Rhode Island’s history shows that a number of its residents who were considered to be pillars of society in their own lifetime were later considered scoundrels and vice versa. Modern historians, for example, have been kinder in their evaluation of Samuel Gorton, the founder of Warwick, than were his Pawtuxet and Massachusetts contemporaries and neighbors.
Soldiers from Massachusetts came into Rhode Island and arrested Gorton and his followers under the pretext of protecting the Pawtuxet settlers and the Indians from a fraudulent treaty. The Gortonists who were taken to Boston were tried on charges of “heresy and sedition,” with no reference made to the Indian sachem, Pomham, whose protection was the alleged reason for the Massachusetts attack. Gorton was tried for heresy, found guilty, and all but three of the magistrates called for the death sentence. Fortunately, the majority of deputies refused to sanction the penalty. Gorton, along with six of his followers, was put in irons and set to work in various towns.
After a very humiliating and brutal winter, Gorton and his men were set free but banished from all territory under the jurisdiction of Massachusetts and Plymouth Colonies. They claimed this included Providence and the “lands of the subject Indians. Gorton asked if this included Shawomet, and he was told it did and that Gorton had to leave there or he would be put to death.
Instead of complying with the Massachusetts order, Gorton returned to Shawomet and conferred with the Narragansett Indians who then made Gorton their agent to report their submission to the king. During the winter of 1644-45, Gorton, accompanied by Randall Holden and John Greene, set sail for England, where Samuel Gorton was able to present his case before Parliament. There, thanks to the influence of Robert Rich, Earl of Warwick and Governor-in-chief of Foreign Plantations, the lands were restored to Gorton and his followers. In honor of the earl, and in gratitude, Gorton changed the name of the colony in Shawomet to “Warwick.”
In addition to the quarrels the colonists had with the Massachusetts authorities, there were also troubles within the colony. One of the most vexing problems of the period from 1648-1675 was attributed to the Pawtuxet and Shawomet Indians. In 1648 John Smith, on behalf of Warwick, complained to the New England Commissioners that “the Indians had killed their cattle, entered their houses by force and had committed other acts of violence.” The arch-villain from the Warwick colonists’ point of view was Pomham, the Shawomet sachem who refused to leave his land on Warwick Neck. By 1665 the King’s Commissioners ordered that “Pomham and the Indians with him shall plant their corne this year...and that before the next planting time, he and all the Indians with him, shall remove to some other place.…” An agreement was made with the Indians on Warwick Neck and signed by Cheesechamut, son of Pomham, to leave upon payment of a sum of money by the colonists. Pomham received the agreed upon sum but remained in the area in violation of the agreement. It was not until King Philip’s War in 1675-1676 that Pomham eventually left Warwick Neck.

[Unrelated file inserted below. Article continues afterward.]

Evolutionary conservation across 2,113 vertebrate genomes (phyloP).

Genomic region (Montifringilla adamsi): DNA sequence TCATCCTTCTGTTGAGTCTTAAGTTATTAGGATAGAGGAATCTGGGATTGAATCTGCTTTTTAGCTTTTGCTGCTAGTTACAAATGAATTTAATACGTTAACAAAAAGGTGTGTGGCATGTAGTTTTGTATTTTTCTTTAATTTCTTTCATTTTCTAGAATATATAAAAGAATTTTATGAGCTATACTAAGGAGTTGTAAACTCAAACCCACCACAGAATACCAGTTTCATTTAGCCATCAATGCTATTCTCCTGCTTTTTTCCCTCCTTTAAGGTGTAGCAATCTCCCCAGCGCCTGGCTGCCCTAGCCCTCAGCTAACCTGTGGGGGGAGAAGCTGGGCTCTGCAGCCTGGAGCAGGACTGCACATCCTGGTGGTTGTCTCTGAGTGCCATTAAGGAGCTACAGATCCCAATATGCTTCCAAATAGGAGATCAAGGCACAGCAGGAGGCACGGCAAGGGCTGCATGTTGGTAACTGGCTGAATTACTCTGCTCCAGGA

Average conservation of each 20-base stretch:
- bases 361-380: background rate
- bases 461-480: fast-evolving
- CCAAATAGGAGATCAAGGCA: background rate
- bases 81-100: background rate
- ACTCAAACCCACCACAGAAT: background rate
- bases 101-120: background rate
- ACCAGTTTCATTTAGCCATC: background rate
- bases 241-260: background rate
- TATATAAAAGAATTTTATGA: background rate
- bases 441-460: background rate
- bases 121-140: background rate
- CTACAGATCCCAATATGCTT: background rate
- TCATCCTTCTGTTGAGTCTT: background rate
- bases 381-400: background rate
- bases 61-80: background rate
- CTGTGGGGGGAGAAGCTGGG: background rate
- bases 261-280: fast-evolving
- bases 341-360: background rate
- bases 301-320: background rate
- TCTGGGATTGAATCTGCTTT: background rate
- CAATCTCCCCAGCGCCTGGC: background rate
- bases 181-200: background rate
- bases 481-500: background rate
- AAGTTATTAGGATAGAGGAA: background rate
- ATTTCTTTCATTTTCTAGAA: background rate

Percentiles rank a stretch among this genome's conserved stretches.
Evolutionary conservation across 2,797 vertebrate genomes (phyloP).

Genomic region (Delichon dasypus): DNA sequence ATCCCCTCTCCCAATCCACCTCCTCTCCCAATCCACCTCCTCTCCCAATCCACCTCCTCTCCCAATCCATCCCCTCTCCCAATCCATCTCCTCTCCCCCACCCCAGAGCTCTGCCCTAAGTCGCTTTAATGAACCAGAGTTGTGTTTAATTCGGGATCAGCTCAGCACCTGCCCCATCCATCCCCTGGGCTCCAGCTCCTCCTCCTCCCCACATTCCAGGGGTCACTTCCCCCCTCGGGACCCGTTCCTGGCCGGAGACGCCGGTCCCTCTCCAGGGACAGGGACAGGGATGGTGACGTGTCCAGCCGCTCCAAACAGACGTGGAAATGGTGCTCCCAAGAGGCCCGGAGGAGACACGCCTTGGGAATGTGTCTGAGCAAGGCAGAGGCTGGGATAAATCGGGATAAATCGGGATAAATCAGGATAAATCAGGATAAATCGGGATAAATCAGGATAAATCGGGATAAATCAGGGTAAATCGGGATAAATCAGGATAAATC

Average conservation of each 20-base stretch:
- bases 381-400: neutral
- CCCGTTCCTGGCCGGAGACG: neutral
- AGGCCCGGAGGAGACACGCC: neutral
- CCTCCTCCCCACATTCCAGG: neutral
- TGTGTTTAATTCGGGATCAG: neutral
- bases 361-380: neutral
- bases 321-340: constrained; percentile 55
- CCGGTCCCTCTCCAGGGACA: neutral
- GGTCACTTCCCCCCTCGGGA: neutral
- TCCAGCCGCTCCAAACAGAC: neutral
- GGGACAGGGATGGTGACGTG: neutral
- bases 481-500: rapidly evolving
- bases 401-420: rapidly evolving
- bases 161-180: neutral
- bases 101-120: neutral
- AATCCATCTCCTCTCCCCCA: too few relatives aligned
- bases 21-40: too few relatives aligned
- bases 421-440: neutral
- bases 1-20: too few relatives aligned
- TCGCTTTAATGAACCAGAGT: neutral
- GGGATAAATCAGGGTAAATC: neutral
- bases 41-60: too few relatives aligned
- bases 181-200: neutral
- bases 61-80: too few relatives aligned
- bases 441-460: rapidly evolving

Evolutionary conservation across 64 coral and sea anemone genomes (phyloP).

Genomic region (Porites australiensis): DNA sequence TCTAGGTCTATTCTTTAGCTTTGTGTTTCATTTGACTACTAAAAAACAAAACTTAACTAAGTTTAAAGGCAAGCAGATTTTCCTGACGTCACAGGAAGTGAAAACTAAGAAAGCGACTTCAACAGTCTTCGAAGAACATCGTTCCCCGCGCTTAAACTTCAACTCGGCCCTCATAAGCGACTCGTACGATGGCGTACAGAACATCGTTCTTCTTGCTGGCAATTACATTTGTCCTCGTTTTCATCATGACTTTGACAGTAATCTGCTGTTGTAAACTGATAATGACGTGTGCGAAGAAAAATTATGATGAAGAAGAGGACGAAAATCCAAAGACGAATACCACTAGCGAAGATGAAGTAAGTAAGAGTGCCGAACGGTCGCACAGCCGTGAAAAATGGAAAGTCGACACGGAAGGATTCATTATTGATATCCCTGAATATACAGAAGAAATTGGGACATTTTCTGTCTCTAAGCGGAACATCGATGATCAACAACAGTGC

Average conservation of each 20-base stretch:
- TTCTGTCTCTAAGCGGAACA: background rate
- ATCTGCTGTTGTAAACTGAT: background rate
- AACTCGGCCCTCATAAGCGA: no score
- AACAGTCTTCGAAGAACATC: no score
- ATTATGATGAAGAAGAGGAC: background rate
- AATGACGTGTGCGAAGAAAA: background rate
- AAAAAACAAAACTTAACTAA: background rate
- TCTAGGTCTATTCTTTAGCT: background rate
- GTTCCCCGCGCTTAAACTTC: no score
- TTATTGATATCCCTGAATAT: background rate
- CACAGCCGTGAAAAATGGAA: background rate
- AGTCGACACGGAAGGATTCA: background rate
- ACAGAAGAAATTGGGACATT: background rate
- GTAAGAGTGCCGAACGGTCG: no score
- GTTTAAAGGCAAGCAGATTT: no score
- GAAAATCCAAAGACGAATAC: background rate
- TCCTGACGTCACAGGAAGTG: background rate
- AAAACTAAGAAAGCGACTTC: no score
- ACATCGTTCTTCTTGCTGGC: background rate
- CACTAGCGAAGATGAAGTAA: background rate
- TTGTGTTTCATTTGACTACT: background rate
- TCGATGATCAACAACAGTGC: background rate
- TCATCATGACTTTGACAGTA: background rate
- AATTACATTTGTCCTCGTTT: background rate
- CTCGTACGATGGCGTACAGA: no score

It was during this early period that Rhode Island saw a dismissal of an elected officer. This man was John Warner, Warwick’s first town clerk. Warwick during this time had been engaged in an active trade with the Dutch at Manhattan. It was common for the crew of the Dutch vessels to stay in Warwick until their goods were sold and they were able to purchase a cargo for the return to Manhattan. In 1652 one of these crews boarded with John Warner. When it came time to settle accounts, Warner and the Dutch disagreed. In the violent debate that followed, Warner was brought before the court on a variety of charges that indicate the furious tempers that could be aroused.
According to the first book of Town Records on the “twentie fourth of April 1652,” At the Towne mettinge or law makinge assembly ordere that John Warner for his misdemeanures...is degraded by the unanimous consent of the Towne from bearinge any office in the Towne...The charges...are these first for calling the officers of the Towne rogues and theeves...for calling the whole Towne rogues & theeves for threatninge the lives of men for threatninge to kill all the mares in Towne... for threatninge an officer of the Collonie...that if hee had him otherwhere he would beate out his braynes.…”
Warner refused to cooperate and at a town meeting he was disenfranchised, establishing a precedent that later became too often part of Rhode Island’s story of problems with public officials.
The story of Rhode Island’s rogues, rascals, villains, patriots and statesmen will be continued.